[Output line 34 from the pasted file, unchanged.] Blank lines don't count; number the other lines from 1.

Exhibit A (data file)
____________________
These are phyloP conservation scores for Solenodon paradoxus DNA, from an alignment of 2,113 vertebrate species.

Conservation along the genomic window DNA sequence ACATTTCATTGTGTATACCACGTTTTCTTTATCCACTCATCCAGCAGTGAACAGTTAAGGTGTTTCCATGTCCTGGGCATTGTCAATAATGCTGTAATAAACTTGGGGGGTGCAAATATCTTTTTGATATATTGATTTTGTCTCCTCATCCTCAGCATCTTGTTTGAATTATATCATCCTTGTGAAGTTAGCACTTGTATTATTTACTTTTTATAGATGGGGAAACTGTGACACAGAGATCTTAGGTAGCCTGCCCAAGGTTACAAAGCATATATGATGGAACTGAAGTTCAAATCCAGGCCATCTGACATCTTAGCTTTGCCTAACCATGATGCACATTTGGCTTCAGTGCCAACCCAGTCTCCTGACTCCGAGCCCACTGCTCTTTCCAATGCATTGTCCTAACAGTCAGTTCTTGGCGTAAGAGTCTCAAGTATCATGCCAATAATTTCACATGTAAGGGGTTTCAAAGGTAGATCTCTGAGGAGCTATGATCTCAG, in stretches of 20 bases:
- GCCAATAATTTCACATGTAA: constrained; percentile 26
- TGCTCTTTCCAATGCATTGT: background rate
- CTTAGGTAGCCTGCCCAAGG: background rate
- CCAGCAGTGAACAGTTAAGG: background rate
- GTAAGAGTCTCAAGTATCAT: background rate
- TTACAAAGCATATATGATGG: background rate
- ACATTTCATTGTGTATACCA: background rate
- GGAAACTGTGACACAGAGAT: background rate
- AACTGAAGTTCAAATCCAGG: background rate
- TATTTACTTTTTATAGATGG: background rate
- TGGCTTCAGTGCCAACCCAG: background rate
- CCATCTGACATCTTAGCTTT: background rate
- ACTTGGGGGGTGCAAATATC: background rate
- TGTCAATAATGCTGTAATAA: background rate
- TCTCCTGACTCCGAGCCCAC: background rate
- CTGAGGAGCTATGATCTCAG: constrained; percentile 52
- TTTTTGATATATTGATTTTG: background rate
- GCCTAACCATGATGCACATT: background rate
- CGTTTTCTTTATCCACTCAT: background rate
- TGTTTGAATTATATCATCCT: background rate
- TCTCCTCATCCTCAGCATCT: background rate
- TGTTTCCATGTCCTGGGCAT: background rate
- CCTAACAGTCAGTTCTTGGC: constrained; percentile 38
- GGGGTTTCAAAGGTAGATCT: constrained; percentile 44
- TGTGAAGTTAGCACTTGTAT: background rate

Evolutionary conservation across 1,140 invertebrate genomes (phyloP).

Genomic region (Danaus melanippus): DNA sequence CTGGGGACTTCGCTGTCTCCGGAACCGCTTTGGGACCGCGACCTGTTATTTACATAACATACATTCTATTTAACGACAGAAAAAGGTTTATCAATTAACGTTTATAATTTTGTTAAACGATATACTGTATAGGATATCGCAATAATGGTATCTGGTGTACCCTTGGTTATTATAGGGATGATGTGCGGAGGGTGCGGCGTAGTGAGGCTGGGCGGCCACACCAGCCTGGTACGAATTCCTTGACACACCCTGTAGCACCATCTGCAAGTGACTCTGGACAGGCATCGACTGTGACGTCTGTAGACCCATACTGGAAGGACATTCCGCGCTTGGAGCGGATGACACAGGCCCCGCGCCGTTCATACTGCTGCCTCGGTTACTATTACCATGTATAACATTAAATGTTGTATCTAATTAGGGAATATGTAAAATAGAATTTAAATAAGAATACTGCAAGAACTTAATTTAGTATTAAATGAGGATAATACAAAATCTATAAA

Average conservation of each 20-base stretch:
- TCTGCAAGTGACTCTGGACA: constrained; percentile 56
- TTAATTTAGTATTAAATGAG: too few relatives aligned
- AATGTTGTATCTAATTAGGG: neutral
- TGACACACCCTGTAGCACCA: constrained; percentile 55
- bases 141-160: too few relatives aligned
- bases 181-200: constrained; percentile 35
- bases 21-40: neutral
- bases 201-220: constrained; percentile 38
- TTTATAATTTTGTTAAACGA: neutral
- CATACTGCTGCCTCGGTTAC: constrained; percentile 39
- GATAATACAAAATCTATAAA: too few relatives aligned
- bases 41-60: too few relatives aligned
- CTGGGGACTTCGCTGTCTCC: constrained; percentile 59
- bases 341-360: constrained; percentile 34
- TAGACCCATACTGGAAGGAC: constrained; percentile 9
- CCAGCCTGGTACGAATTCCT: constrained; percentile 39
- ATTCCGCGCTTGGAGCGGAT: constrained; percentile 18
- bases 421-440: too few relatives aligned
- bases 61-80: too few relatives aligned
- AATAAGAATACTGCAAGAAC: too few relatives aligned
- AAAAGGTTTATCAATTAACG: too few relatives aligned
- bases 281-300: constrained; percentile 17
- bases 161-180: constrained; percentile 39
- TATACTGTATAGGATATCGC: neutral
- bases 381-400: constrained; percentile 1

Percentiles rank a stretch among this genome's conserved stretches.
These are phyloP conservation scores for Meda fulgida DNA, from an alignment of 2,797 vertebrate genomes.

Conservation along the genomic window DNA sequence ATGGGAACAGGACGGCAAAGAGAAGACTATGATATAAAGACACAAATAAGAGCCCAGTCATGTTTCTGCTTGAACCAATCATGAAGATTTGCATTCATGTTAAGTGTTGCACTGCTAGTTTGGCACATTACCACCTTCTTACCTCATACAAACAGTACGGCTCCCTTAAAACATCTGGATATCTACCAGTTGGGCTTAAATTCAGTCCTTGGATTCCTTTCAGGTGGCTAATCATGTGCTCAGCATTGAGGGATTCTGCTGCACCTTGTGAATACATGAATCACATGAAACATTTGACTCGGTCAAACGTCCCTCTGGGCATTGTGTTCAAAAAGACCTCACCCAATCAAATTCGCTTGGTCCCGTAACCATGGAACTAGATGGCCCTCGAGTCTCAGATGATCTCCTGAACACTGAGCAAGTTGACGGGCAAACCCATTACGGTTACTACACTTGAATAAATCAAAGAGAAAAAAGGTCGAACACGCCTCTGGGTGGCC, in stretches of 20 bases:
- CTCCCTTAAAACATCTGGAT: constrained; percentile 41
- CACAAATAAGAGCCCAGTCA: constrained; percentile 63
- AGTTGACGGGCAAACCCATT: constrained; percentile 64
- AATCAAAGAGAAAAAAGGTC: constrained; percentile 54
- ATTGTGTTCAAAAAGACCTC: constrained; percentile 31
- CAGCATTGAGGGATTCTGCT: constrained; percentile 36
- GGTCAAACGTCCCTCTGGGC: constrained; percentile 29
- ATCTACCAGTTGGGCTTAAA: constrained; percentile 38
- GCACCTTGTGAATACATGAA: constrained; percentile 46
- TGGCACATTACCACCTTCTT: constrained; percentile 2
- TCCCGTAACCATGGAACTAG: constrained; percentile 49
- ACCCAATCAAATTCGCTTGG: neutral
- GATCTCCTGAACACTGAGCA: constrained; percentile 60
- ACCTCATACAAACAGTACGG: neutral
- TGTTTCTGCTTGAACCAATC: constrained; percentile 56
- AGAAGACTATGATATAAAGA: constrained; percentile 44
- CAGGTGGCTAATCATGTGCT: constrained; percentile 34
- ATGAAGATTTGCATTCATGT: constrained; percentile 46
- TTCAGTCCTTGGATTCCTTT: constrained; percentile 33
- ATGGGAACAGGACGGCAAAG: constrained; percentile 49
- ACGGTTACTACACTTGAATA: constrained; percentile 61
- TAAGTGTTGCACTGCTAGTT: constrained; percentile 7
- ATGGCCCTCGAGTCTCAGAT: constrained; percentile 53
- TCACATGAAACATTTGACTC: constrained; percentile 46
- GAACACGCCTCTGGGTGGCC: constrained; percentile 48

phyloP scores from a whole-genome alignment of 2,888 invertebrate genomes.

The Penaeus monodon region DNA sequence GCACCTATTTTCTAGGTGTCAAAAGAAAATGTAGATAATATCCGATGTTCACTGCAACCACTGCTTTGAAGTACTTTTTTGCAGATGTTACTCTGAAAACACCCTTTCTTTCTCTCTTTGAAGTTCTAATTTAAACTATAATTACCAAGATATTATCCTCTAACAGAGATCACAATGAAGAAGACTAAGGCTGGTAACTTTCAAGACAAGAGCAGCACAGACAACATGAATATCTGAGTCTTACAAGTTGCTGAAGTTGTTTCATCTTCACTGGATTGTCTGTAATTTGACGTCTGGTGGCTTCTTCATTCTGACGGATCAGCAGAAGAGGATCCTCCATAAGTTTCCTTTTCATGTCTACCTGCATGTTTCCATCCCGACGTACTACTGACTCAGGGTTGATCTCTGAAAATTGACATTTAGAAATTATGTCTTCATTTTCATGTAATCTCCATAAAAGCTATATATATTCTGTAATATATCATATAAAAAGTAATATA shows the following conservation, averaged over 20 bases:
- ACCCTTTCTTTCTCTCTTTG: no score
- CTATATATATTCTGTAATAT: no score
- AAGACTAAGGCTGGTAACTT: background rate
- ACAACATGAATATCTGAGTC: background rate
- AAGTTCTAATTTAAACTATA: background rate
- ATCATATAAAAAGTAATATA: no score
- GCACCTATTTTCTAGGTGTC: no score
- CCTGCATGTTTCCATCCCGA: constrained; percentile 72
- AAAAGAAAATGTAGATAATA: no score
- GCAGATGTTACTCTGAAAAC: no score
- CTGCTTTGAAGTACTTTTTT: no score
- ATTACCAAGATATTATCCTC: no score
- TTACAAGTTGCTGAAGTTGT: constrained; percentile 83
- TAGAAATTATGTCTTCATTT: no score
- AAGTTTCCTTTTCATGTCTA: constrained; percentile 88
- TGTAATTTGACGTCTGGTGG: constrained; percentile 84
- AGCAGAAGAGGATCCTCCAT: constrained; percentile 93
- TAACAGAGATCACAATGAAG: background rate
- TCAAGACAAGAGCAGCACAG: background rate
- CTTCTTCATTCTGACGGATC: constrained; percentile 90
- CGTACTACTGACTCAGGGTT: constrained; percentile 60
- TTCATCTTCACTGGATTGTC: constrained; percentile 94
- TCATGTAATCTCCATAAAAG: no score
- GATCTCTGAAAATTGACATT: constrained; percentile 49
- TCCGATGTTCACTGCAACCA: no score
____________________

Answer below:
- TGACACACCCTGTAGCACCA: constrained; percentile 55